Part of Teach for America's theory of change is that some portion of its alumni will move on to positions that will enable them to take action towards educational equity. Their experience in the classroom, reasons TFA, will cause them to have the desire to make that change, the leadership skill to rise to a position in which the change can be made, and the experience to make the right kind of change.
You could quibble with all of these, but it's the third that worries me the most. Whatever these alumni learn is leading them to some very questionable choices about what change is needed. I'd argue that this is due to the TFA model.
For instance, TFA alumni with power are loudly demanding pay-for-performance schemes and an end to teacher tenure. Teachers are lazy, they explain, and need to be measured and threatened into adequate performance.
I've heard this from both alumni and CMs in the classroom. What they don't get is that all the drive and energy they're putting into their classrooms during their two years is necessary groundwork. The teachers they decry as lazy already put those hours in. Their handmade games are printed, laminated, and cut. Their lesson plans need annual adjustment, which is a lot faster than building a unit from scratch. They spent four hours painstakingly making worksheets on the computer a few years ago, so now all they need to do is hit "print". Parents and children know them, so they don't need to spend so much time making up discipline plans: veterans have authority in and of themselves (not to mention years of experience that enable working classroom management plans).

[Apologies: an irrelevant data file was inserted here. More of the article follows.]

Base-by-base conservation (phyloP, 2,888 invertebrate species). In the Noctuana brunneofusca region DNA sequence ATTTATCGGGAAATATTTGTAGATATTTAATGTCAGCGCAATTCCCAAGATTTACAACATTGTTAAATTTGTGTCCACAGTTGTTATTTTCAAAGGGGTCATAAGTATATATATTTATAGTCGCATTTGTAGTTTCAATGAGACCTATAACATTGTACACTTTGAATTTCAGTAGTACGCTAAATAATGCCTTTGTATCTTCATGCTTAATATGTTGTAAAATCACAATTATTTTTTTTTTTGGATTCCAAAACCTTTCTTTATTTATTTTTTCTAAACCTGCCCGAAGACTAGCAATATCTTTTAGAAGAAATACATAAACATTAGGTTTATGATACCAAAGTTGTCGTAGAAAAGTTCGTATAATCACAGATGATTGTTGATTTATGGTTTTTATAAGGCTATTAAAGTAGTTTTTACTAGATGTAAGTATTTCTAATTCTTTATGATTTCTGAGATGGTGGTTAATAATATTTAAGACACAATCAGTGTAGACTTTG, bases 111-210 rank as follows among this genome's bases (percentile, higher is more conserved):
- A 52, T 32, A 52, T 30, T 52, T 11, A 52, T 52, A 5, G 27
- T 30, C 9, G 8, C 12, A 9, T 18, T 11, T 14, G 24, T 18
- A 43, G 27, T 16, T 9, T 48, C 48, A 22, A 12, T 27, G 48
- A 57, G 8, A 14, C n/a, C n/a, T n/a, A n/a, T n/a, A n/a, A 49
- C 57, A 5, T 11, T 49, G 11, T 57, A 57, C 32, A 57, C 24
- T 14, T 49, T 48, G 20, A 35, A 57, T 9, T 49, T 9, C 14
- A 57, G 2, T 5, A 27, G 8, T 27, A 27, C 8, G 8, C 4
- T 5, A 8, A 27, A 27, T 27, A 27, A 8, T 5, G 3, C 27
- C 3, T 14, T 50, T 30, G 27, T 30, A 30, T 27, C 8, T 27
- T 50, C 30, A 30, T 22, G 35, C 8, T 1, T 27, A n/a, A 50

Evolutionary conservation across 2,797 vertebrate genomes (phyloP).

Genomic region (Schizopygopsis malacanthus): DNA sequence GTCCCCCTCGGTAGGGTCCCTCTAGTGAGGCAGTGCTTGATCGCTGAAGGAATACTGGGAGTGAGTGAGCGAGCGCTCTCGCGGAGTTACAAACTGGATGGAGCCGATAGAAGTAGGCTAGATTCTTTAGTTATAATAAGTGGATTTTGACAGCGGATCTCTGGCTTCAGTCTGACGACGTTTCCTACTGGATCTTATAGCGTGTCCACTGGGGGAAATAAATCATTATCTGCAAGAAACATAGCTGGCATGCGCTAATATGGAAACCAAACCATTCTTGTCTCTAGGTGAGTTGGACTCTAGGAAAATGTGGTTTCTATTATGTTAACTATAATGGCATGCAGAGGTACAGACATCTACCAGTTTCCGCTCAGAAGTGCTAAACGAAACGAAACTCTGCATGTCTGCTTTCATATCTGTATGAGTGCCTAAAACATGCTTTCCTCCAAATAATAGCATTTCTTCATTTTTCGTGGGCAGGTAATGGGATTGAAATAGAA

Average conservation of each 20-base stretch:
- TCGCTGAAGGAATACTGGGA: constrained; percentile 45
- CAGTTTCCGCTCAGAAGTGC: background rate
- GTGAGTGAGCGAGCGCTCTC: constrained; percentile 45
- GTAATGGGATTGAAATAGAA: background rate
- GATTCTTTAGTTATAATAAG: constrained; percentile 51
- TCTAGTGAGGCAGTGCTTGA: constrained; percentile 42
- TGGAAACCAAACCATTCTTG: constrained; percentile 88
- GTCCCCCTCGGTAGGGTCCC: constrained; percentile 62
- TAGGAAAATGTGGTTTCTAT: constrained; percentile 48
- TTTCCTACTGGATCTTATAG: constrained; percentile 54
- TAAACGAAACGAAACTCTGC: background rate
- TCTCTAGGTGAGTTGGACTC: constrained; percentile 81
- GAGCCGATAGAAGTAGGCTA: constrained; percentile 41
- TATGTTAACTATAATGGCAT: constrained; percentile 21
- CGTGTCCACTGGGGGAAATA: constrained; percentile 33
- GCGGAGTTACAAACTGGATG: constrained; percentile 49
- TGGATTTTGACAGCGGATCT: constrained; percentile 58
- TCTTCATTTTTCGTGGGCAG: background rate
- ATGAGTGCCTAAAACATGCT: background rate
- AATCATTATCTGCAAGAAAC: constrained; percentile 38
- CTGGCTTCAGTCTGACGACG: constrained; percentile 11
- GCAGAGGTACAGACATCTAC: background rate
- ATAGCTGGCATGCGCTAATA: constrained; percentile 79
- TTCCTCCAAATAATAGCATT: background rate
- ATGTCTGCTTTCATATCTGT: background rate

So what the CMs assume is that veterans are lazy. They don't have the understanding or experience to know what they don't know. And when they take their incorrect understanding to leadership roles, they make teaching harder for everyone.
Similarly, TFA's alumni are big into data and testing and DIBELs and data-driven instruction and all that stuff. Indeed, data are important. But the veteran teacher knows the limitations of the tool, and is capable of doing the on-the-ground, informal assessment that should really drive instruction. I don't need to give regular formal assessments in reading to guide my instruction. I can tell you - and show observational data to back it up - what my students know and need to learn. But observational and informal assessment is harder than formal assessment. You have to do it yourself: decide what you're looking for, how you will know if you've seen it, what you will do if you don't, and so on. Give a formal, standardized assessment and it will tell you - no pedagogical knowledge needed.
Again, this is where the incomplete understanding of the TFA alumni makes my job harder. Because they don't really know what teaching reading is, they demand students read nonsense words and be judged upon their ability to do so. I'd rather teach my kids to read. Assessments like these waste my time and teach nothing.
I could go on like this for ages, but I think the point is clear. If you're creating educational leaders who make change, you should want them to push for important changes that will make a positive difference. TFA alumni aren't pushing for those changes - smaller class sizes, decent classroom conditions and funding, etc. The changes they imagine are pointless or punitive. I believe this is due to their brief classroom tenures. They don't understand what they don't know, but they're willing to punish me and my students for their lack of knowledge.